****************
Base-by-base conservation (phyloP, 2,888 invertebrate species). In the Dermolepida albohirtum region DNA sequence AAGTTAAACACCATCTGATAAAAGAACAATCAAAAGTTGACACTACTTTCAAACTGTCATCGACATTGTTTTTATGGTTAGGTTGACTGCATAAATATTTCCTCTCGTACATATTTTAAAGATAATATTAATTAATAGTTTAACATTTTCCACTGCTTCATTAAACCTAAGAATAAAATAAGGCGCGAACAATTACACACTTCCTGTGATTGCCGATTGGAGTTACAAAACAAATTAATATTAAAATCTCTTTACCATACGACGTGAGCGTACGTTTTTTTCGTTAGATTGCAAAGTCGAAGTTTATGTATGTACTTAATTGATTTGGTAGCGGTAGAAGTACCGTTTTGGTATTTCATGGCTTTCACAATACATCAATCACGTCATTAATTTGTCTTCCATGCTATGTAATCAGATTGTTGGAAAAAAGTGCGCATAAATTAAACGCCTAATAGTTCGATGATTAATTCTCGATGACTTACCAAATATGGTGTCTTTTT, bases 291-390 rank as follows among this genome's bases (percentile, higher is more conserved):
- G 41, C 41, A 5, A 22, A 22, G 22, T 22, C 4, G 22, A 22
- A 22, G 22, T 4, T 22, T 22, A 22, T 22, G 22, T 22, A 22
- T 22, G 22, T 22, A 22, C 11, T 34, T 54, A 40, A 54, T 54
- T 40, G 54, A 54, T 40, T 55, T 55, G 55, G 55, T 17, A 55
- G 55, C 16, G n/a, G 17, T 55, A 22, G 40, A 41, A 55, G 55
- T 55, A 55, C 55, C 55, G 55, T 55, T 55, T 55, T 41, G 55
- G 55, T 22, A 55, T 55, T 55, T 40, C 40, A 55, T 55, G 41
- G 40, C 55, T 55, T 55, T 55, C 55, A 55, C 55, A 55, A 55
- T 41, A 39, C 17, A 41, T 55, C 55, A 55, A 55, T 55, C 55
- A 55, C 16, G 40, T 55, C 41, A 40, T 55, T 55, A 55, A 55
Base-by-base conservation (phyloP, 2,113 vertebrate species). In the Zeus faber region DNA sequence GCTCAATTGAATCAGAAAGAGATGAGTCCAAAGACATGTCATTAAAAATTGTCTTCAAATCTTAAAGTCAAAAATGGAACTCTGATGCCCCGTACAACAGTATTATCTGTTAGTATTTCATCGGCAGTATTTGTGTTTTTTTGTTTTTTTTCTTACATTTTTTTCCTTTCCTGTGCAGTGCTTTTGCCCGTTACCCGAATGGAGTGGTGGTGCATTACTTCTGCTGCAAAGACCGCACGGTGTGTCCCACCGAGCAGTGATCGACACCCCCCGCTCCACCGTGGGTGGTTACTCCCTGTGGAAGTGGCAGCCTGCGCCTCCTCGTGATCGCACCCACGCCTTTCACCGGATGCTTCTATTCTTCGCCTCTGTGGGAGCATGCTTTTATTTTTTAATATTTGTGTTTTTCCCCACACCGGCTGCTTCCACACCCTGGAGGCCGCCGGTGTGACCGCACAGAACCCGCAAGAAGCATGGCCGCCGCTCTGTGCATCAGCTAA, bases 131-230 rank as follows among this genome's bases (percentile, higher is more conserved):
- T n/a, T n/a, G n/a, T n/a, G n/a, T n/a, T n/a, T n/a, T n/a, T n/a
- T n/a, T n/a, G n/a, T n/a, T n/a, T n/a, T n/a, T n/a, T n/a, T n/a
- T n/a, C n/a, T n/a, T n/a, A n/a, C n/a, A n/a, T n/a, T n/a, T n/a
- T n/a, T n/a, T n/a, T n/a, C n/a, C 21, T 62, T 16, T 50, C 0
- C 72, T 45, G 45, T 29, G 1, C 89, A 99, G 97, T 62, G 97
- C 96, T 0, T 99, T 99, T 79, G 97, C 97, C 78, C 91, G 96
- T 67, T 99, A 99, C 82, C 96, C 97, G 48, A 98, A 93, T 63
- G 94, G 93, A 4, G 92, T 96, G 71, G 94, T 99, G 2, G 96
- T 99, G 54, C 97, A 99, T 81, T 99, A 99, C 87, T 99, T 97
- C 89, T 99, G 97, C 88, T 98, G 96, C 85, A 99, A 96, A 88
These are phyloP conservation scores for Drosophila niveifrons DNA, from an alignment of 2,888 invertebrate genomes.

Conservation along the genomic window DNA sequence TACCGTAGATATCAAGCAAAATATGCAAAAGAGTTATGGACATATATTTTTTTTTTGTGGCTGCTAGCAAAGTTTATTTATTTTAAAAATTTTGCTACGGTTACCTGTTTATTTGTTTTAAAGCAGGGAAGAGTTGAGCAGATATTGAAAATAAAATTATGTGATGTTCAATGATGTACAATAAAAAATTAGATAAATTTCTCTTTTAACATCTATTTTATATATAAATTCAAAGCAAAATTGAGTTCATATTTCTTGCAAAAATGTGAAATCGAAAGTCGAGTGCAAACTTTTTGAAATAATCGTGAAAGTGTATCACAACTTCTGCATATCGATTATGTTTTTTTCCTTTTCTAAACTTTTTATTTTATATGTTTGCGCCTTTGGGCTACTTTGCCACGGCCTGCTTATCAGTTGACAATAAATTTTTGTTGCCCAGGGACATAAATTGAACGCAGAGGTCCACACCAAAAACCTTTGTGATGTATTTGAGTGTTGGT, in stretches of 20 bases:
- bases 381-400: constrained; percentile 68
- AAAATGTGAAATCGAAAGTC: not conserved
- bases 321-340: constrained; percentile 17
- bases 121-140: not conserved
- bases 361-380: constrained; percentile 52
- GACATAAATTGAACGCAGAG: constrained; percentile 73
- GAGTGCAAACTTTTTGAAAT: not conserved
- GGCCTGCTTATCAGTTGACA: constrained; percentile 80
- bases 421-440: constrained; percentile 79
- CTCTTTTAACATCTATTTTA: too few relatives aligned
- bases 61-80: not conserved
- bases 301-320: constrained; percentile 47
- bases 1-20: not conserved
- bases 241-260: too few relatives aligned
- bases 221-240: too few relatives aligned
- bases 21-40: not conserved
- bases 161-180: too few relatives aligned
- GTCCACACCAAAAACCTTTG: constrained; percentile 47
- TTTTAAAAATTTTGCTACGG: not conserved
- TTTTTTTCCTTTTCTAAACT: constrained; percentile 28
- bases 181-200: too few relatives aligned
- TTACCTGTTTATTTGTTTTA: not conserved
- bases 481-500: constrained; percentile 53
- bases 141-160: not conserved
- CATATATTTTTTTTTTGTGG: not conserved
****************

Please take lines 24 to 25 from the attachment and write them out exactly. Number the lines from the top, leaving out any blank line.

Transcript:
Conservation along the genomic window DNA sequence TACCGTAGATATCAAGCAAAATATGCAAAAGAGTTATGGACATATATTTTTTTTTTGTGGCTGCTAGCAAAGTTTATTTATTTTAAAAATTTTGCTACGGTTACCTGTTTATTTGTTTTAAAGCAGGGAAGAGTTGAGCAGATATTGAAAATAAAATTATGTGATGTTCAATGATGTACAATAAAAAATTAGATAAATTTCTCTTTTAACATCTATTTTATATATAAATTCAAAGCAAAATTGAGTTCATATTTCTTGCAAAAATGTGAAATCGAAAGTCGAGTGCAAACTTTTTGAAATAATCGTGAAAGTGTATCACAACTTCTGCATATCGATTATGTTTTTTTCCTTTTCTAAACTTTTTATTTTATATGTTTGCGCCTTTGGGCTACTTTGCCACGGCCTGCTTATCAGTTGACAATAAATTTTTGTTGCCCAGGGACATAAATTGAACGCAGAGGTCCACACCAAAAACCTTTGTGATGTATTTGAGTGTTGGT, in stretches of 20 bases:
- bases 381-400: constrained; percentile 68